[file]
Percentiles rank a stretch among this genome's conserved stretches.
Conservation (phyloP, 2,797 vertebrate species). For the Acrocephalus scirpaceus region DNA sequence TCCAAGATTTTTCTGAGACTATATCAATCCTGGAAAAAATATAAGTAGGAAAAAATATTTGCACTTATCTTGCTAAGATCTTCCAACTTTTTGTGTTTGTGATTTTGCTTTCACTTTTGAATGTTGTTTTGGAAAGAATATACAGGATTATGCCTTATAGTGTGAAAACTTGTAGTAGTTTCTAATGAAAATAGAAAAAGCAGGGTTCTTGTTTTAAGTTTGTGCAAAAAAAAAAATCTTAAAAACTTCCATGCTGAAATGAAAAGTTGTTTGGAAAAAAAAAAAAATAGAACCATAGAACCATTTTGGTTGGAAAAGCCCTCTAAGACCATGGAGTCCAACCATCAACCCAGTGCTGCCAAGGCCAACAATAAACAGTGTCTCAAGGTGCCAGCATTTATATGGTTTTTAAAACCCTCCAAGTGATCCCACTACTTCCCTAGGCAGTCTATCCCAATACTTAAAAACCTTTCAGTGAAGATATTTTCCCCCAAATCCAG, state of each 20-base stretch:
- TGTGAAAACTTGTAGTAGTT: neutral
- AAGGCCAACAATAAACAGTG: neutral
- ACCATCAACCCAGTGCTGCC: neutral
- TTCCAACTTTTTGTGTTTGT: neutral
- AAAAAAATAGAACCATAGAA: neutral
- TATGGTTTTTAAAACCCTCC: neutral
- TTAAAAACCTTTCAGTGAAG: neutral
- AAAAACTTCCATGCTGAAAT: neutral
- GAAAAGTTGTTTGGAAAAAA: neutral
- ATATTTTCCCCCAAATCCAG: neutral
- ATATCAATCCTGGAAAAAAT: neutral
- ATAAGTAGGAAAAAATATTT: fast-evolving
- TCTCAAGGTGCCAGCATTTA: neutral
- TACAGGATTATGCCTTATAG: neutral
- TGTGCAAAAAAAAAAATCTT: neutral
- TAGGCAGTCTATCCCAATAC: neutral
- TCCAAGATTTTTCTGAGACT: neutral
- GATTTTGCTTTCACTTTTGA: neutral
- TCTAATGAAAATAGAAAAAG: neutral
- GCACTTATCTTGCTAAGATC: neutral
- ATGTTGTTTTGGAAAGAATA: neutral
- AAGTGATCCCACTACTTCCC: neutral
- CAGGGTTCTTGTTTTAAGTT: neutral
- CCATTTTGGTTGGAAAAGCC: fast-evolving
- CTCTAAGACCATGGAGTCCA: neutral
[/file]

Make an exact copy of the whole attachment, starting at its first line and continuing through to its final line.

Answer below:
Percentiles rank a stretch among this genome's conserved stretches.
Conservation (phyloP, 2,797 vertebrate species). For the Acrocephalus scirpaceus region DNA sequence TCCAAGATTTTTCTGAGACTATATCAATCCTGGAAAAAATATAAGTAGGAAAAAATATTTGCACTTATCTTGCTAAGATCTTCCAACTTTTTGTGTTTGTGATTTTGCTTTCACTTTTGAATGTTGTTTTGGAAAGAATATACAGGATTATGCCTTATAGTGTGAAAACTTGTAGTAGTTTCTAATGAAAATAGAAAAAGCAGGGTTCTTGTTTTAAGTTTGTGCAAAAAAAAAAATCTTAAAAACTTCCATGCTGAAATGAAAAGTTGTTTGGAAAAAAAAAAAAATAGAACCATAGAACCATTTTGGTTGGAAAAGCCCTCTAAGACCATGGAGTCCAACCATCAACCCAGTGCTGCCAAGGCCAACAATAAACAGTGTCTCAAGGTGCCAGCATTTATATGGTTTTTAAAACCCTCCAAGTGATCCCACTACTTCCCTAGGCAGTCTATCCCAATACTTAAAAACCTTTCAGTGAAGATATTTTCCCCCAAATCCAG, state of each 20-base stretch:
- TGTGAAAACTTGTAGTAGTT: neutral
- AAGGCCAACAATAAACAGTG: neutral
- ACCATCAACCCAGTGCTGCC: neutral
- TTCCAACTTTTTGTGTTTGT: neutral
- AAAAAAATAGAACCATAGAA: neutral
- TATGGTTTTTAAAACCCTCC: neutral
- TTAAAAACCTTTCAGTGAAG: neutral
- AAAAACTTCCATGCTGAAAT: neutral
- GAAAAGTTGTTTGGAAAAAA: neutral
- ATATTTTCCCCCAAATCCAG: neutral
- ATATCAATCCTGGAAAAAAT: neutral
- ATAAGTAGGAAAAAATATTT: fast-evolving
- TCTCAAGGTGCCAGCATTTA: neutral
- TACAGGATTATGCCTTATAG: neutral
- TGTGCAAAAAAAAAAATCTT: neutral
- TAGGCAGTCTATCCCAATAC: neutral
- TCCAAGATTTTTCTGAGACT: neutral
- GATTTTGCTTTCACTTTTGA: neutral
- TCTAATGAAAATAGAAAAAG: neutral
- GCACTTATCTTGCTAAGATC: neutral
- ATGTTGTTTTGGAAAGAATA: neutral
- AAGTGATCCCACTACTTCCC: neutral
- CAGGGTTCTTGTTTTAAGTT: neutral
- CCATTTTGGTTGGAAAAGCC: fast-evolving
- CTCTAAGACCATGGAGTCCA: neutral